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A dilated eye exam enables your doctor to get a better look inside your eye. An America’s Best optometrist explains when — and how — they make the call to dilate.
The dilated portion of a comprehensive eye exam — where the doctor places a few drops in your eyes to open the pupil, allowing a nice view of the back of your eye — is often a hassle.
While the optometrist needs just a short look to check for vision-threatening eye diseases and other possible signs of health problems, you’re left with a less-than-clear view of the world while your pupils return to their normal size. This can take a “few to several hours,” notes the American Academy of Ophthalmology (AAO). (Other medical groups put the timing between 4 and 24 hours.)
Sunlight and bright room light can make you wince during this time, so things such as driving or returning to work, school, or sports practice may need to be pushed back. You may also want to pick out frames prior to your exam or schedule a time to come back, since your vision will be blurry for several hours after having them dilated.
Knowing all of this, it’s natural to wonder if you can say no thanks to dilation. For the answer, we turned to Johnny P. Morette, O.D. He’s an optometrist for Crystal Clear Eye Associates of Florida, located within America’s Best Contacts & Eyeglasses in Winter Garden, Florida. Here’s his take, and what he wants everyone to know about ways a comprehensive eye exam plus dilation can help you protect your vision for life.
How do dilating drops work?
These drops affect the muscles that control your pupils and those that focus the lens of the eye. Normally, your pupil expands and contracts in response to the light conditions around you. Dilation keeps your pupils open so your eye doctor can see a much larger portion of the inside of your eye.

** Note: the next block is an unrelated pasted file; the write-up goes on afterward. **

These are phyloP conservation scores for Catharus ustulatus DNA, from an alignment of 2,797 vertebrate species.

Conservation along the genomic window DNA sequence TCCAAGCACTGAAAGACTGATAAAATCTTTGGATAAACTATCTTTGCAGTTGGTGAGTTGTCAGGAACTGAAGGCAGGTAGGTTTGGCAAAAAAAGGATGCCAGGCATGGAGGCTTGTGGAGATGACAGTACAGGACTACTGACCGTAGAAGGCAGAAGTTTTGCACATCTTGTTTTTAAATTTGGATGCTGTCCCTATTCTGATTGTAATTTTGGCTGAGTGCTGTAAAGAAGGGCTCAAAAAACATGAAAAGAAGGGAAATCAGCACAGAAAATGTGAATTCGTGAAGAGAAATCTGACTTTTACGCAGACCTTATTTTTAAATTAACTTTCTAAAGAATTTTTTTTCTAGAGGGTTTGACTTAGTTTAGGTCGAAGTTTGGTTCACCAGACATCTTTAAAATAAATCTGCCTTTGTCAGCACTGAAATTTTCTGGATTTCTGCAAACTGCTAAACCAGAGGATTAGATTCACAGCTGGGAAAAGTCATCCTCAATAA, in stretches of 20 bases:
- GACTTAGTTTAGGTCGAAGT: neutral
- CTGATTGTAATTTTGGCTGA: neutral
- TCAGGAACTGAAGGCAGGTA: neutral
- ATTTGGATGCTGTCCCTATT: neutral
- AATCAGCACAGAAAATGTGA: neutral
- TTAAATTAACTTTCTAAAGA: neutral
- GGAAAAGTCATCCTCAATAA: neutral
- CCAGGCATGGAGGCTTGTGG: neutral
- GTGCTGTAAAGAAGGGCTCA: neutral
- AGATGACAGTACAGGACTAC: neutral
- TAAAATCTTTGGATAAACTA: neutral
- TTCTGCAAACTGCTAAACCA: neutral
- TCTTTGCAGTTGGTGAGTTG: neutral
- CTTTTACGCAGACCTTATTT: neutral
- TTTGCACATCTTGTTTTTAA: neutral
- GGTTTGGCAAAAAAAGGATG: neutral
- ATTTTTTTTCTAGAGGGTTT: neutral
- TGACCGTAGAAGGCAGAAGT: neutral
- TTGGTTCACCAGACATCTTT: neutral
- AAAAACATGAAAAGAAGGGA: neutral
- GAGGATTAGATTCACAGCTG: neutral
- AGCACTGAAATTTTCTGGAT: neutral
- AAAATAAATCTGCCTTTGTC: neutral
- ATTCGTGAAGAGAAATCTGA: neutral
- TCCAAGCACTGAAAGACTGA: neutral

It takes about 20 to 30 minutes for the drops to fully enlarge your pupil. The effects, though, generally last three to four hours, says Dr. Morette. Due to the amount of pigment in the iris — the colored part of your eye — people with blue or green eyes tend to dilate faster than those with brown eyes. But the pupils in people with dark eyes will return to their normal size more quickly.
Why is dilation important?
When your pupils are wide open, your eye doctor can see much more of the retina, the light-sensing lining at the back of your eyes. When you’re not dilated, there’s a narrower field of view, which makes it more difficult for your optometrist to view the inside of your eye, Dr. Morette explains.
Once your pupils are wide open, your eye doctor uses an ophthalmoscope to project light into your eyes. Along with magnifying the view, the scope allows for an even better view of the:
- Optic nerve (which carries vision signals to your brain)
- Macula (a tiny area of light-sensing cells responsible for seeing colors and fine detail; it also provides the central vision we need for driving, reading and other activities)
- Blood vessels in your retina
Dilation also helps check for conditions like glaucoma, macular degeneration, retinal detachment or tears, and retinopathy (blood vessel problems in the retina) caused by diabetes or high blood pressure.